I truly didn’t think I would see another spring, but this past week we did indeed officially reach the Spring Equinox! Of course, where I live it’s hardly spring in any real sense. Mounds of snow cover the gardens, and the other day the wind was so cold I had to cover my freezing face with my scarf while walking into it. The sun is stronger and the days are longer, but otherwise winter has hardly loosened its grip. Soon it will be April, and the melting will quicken. I know one day the spring flowers will be pushing up again, but it’s still hard to believe at this point.
I like to celebrate the Equinox as a moment of balance for our planet. Dark and light reach an equilibrium, reminding us that life and death have equal and inter-dependent roles in our world. All life springs from death. The light pushes back the darkness. Hope eases us from despair. Now that we are in spring, the light, the life, the hope and happiness, are in their waxing phase, increasing until we reach the Summer Solstice. The Equinox reminds us that the extremes of the Solstice dichotomies are not the one truth; our polar opposites have their moments of equality. And none of these moments are stable; we are always passing through them, shifting almost imperceptibly towards the next moment of change. For change is the one truth that we can count on. Nothing will stay the same. What we cherish today will be lost tomorrow. What lives will die. And new life will come from that death.
These seasonal cycles are quite dramatic in the northern latitude where I live: the winter is a long and often tiresome combination of bitter cold or slushy mess, the spring is a fast and profuse bursting of new life, the summer steamy and intense, the fall a mellow glory of fiery colour like a phoenix. I have always loved the turning of these seasons and the yearly lessons of each quarter turn. From spring equinox to summer solstice and from fall equinox to winter solstice, I am reminded of this balance of renewal, the cycle of birth and death. It has been a comfort to me always to remember that though the light will fade, it will also return. There is no need to despair; we have only to honour the moment we are in and all it has to offer, knowing it will soon change.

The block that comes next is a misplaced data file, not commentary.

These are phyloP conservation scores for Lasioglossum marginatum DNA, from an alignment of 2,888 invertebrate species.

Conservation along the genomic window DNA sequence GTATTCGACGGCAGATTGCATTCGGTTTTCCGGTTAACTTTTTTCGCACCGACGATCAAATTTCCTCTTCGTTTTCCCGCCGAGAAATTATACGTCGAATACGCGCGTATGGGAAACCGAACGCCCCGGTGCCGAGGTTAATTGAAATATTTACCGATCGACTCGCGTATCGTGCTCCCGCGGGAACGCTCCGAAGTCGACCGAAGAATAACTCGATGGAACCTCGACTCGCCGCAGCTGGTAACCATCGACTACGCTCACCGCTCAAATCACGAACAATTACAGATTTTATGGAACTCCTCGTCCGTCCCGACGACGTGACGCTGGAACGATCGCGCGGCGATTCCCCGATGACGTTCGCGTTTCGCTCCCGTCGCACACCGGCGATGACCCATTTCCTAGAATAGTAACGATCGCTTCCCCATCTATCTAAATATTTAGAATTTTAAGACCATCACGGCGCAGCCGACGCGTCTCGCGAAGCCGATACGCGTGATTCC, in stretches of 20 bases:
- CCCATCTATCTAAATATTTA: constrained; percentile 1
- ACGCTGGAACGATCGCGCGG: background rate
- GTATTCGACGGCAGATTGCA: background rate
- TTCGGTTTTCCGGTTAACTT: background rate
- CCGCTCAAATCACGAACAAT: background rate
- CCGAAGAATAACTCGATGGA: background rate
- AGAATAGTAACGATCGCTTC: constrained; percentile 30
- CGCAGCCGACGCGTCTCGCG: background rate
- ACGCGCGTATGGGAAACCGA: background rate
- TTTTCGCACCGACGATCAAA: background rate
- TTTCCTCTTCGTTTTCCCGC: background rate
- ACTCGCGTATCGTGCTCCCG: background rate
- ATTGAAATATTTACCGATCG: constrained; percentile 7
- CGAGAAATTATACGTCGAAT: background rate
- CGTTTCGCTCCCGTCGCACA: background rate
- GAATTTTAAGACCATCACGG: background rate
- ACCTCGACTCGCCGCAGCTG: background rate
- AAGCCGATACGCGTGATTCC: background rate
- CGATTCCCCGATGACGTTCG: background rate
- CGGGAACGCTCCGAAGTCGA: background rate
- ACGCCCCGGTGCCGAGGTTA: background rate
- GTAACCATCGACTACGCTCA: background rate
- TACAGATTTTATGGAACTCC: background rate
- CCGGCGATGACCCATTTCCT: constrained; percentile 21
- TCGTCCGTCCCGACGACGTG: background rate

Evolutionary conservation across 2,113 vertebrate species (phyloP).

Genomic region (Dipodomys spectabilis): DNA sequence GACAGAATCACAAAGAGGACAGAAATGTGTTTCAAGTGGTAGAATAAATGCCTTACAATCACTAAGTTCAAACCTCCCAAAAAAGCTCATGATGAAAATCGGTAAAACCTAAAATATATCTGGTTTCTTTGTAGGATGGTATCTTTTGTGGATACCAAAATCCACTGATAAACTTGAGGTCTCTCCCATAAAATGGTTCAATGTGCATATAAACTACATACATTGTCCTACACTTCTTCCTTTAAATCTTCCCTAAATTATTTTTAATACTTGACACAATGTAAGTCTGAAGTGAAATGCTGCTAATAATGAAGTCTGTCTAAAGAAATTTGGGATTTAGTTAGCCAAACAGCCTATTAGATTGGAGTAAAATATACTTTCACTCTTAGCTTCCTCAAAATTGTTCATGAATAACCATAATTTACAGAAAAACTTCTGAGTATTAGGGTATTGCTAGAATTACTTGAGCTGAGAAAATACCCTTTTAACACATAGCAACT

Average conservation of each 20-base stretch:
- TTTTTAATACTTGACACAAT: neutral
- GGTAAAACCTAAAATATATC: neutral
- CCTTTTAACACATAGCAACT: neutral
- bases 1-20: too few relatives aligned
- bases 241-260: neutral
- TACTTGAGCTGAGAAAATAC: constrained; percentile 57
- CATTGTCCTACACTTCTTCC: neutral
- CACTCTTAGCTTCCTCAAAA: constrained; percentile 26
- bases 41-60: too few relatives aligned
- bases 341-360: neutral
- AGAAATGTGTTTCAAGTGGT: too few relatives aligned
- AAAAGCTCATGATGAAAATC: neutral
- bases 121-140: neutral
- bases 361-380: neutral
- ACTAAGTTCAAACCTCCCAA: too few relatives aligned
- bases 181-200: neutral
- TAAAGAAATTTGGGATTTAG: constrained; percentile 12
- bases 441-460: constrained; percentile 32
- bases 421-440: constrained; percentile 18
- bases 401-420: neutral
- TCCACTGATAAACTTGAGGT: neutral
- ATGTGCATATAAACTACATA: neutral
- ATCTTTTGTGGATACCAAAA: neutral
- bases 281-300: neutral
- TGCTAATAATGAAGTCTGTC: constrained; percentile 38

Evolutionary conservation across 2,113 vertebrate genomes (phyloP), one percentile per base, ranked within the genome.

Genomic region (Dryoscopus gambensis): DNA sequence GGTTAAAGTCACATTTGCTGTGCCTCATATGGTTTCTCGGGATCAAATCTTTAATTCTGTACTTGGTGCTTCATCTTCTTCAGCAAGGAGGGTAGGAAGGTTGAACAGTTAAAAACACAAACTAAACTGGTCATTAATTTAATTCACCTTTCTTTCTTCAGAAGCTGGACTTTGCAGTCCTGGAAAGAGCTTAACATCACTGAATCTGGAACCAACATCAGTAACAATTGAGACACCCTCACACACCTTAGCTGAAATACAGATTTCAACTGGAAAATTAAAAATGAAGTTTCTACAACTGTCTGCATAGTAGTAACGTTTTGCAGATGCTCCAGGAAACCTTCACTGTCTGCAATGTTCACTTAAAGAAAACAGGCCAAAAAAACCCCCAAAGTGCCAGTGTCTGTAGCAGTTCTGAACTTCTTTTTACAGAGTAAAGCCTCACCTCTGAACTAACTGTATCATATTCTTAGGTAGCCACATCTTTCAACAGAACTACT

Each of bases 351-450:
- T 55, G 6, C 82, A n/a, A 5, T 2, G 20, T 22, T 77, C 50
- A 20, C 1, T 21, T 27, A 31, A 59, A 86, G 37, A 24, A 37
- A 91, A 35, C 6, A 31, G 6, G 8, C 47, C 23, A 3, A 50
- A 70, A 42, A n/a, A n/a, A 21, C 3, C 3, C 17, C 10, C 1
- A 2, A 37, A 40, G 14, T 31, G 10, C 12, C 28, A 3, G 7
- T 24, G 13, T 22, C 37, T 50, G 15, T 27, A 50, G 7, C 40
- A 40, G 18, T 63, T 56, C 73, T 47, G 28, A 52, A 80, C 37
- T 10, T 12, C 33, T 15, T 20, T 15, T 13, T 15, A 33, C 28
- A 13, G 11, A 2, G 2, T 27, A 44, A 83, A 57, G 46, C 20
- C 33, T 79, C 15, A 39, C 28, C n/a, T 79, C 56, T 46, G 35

Here all life in the garden dies or goes dormant in the fall, and we have six months to wait for the green of life to return to the trees and the earth. This waiting demands some faith. Perhaps I should credit my lack of patience for motivating me to find something worthwhile in the moment—I certainly can’t wait that many months for beauty and joy! So I learned to love the stark beauty of winter, its quiet stillness and subtlest colours. When I wrote a book of poetry structured around the seasons, winter proved to be the richest season for me. Here is one of the poems:
Yet for us as animal life forms, the renewal of life is not for ourselves as individuals (I don’t believe that when I die I will be physically reborn). For most of us, the renewal of life comes from our children, whether our own or those of our fellow humans. The cycle of life for humans is far longer than the year’s circle of seasons, but its lessons are the same: we need not despair; everything will change, whether we want it to or not; we have only to live this moment in all its mystery.
This was something I was coming to more fully realise as I turned fifty just before I fell ill. Approaching menopause is an unapologetic reminder to women that youth and beauty, vitality and desirability do not last; that our bodies, no matter how hard we try to keep them young, will move into the winter of life—unless we die first. My own aging was undeniable. My children had grown up and moved out. I saw most of my friends struggling with the challenge of aging and dying parents, and knew my own parents, though still healthy and active, would eventually follow. Their parents were long dead already. We humans, like all life forms, have our cycles too.
My first fifty years had been mostly about growth and gain: reaching adulthood and having children, making a home, developing a career, building relationships, growing a garden, etc. I saw that, as I passed beyond the half-century marker, my life would increasingly be about loss. Not just physical loss, but also social loss in my life as a mother, as a daughter, as a worker, as a lover. Material loss too: the family home where I’d raised my children was now too big for just me and would need to be sold. So many things I cherished would have to be given up. Loved ones would die. I faced the fact that, eventually, everything would be lost and I too would die. I wasn’t happy about it, but I would have to accept it. My illness has accelerated this process of loss, but it hasn’t changed the essential truth: all this, all I hold dear, just as much as all that causes suffering, is temporary.
That is how it is, and how it must be.